by Lilia Guan

Gaming creates a new breed of cybersecurity talent

May 09, 2019

Razer Mamba wireless gaming mouse
Credit: Razer

Almost half of cybersecurity industry employees are frequent or experienced gamers according to McAfee research report – Winning the Game.

This gives CIOs an opportunity to tap into the existing talent base already within their organisation to hone and sharpen the specific skills that gamers possess. Skills such as perseverance, logic and an understanding of how to approach adversaries make gamers uniquely suited to a role within the cybersecurity industry.

Gary Denman, vice president, ANZ McAfee told CIO Australia, the key benefit of implementing gamification is that it enables IT teams to be better equipped to keep their organisations more secure, from a skills and knowledge standpoint.

“Gamification can significantly raise awareness and knowledge among IT staff of how breaches can occur, how to avoid becoming a victim of a breach and how to best react to a breach,” he said.

“It also enforces a team work culture necessary for quick and effective cybersecurity.”

Denman said recent McAfee’s research shows benefits of gamification are recognised by top management and not just security professionals.

“Around 77 per cent of senior managers agree their organisation’s cybersecurity would be much safer if they implemented more gamification,” he said.

“There’s a strong correlation between the use of gamification and higher job satisfaction among cybersecurity staff, which is major driving factor for talent retention.”

The research also shows just over half (54 per cent) of respondents were “extremely satisfied” in their roles, said their organisation uses this gamification technique once or more a year – compared to 14 per cent of those employees who are dissatisfied in their roles.

“If we then turn our attention to organisations that don’t use gamification, the results speak for themselves,” said Denman. “Around 80 per cent of extremely dissatisfied employees, without gamification in their organisation – say they wish they did run games.”

Denman believes it’s a clear indication that cybersecurity talent want gamification as a recurring part of their career development and training, which will almost always ensure job satisfaction.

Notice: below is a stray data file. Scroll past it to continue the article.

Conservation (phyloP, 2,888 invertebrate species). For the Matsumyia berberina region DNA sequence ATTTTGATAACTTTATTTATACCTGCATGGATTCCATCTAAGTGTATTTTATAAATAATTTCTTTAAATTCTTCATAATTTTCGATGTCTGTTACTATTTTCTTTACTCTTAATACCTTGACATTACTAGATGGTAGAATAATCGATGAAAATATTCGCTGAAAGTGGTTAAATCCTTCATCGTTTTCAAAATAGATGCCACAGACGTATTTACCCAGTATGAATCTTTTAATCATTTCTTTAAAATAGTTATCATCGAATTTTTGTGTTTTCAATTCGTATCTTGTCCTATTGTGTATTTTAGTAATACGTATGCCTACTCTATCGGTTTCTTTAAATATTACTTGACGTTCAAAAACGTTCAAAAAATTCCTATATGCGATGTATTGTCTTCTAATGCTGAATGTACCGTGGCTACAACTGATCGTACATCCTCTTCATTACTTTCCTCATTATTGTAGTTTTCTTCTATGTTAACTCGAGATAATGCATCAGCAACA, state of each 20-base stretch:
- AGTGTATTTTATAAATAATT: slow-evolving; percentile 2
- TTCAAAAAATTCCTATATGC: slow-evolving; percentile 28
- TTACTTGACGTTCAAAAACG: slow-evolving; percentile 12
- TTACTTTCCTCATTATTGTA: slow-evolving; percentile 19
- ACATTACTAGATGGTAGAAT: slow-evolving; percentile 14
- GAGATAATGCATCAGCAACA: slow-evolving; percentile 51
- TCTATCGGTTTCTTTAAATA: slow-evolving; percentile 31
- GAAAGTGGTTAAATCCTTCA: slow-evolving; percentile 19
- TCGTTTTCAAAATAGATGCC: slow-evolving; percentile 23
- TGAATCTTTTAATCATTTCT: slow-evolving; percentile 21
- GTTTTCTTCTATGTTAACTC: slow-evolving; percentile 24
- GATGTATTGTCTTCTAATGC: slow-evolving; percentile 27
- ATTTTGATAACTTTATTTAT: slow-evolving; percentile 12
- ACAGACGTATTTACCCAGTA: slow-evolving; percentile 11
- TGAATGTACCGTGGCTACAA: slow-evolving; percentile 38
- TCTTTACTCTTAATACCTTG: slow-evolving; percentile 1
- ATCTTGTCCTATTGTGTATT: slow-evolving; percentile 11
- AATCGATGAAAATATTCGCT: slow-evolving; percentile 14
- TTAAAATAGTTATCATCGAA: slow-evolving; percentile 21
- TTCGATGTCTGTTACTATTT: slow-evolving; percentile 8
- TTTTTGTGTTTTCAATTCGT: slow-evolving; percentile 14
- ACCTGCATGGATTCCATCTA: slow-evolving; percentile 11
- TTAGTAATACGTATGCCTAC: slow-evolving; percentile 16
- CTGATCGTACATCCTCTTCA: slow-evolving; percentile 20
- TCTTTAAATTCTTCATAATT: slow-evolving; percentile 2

“From a talent management perspective, it is vital to nurture the natural interests and passions that team members possess,” he said. “As an industry we need to be encouraging creative problem solving, curiosity, and collaboration. Only through fostering these skills can we ensure staff satisfaction and avoid turnover.”

It’s not just the current crop of IT talent that benefits from gamification, said Denman.

“Many Australian children are gaming for up to four hours a day – this is a generation that has been brought up on video and computer games,” he said. “Leading organisations are realising the benefits of training and hiring a workforce already skilled in looking for clues, tools and weapons in their quest for success.”

Denman believes “gamers are a breed of talent that is quick on their feet to find a solution”.

“Through gaming they tend to develop and possess crucial soft skills such as persistence, endurance, observation, and logicmdash;which cybersecurity professionals of today, and well into the future, will need.,” he said.

According to McAfee research, the top skills gamers bring to cybersecurity are logic (56 per cent); perseverance (46 per cent), an understanding of how to approach adversaries (43 per cent) and a fresh outlook compared to traditional cybersecurity hires (37 per cent).

“Hiring more gamers is a key solution to filling the cybersecurity skills gap, with 92 percent of industry professionals claiming that gamers possess skills that make them suited to a career in cybersecurity,” Denman said.

“While three-quarters of senior managers would consider hiring a gamer even if that person had no specific cybersecurity training or experience.”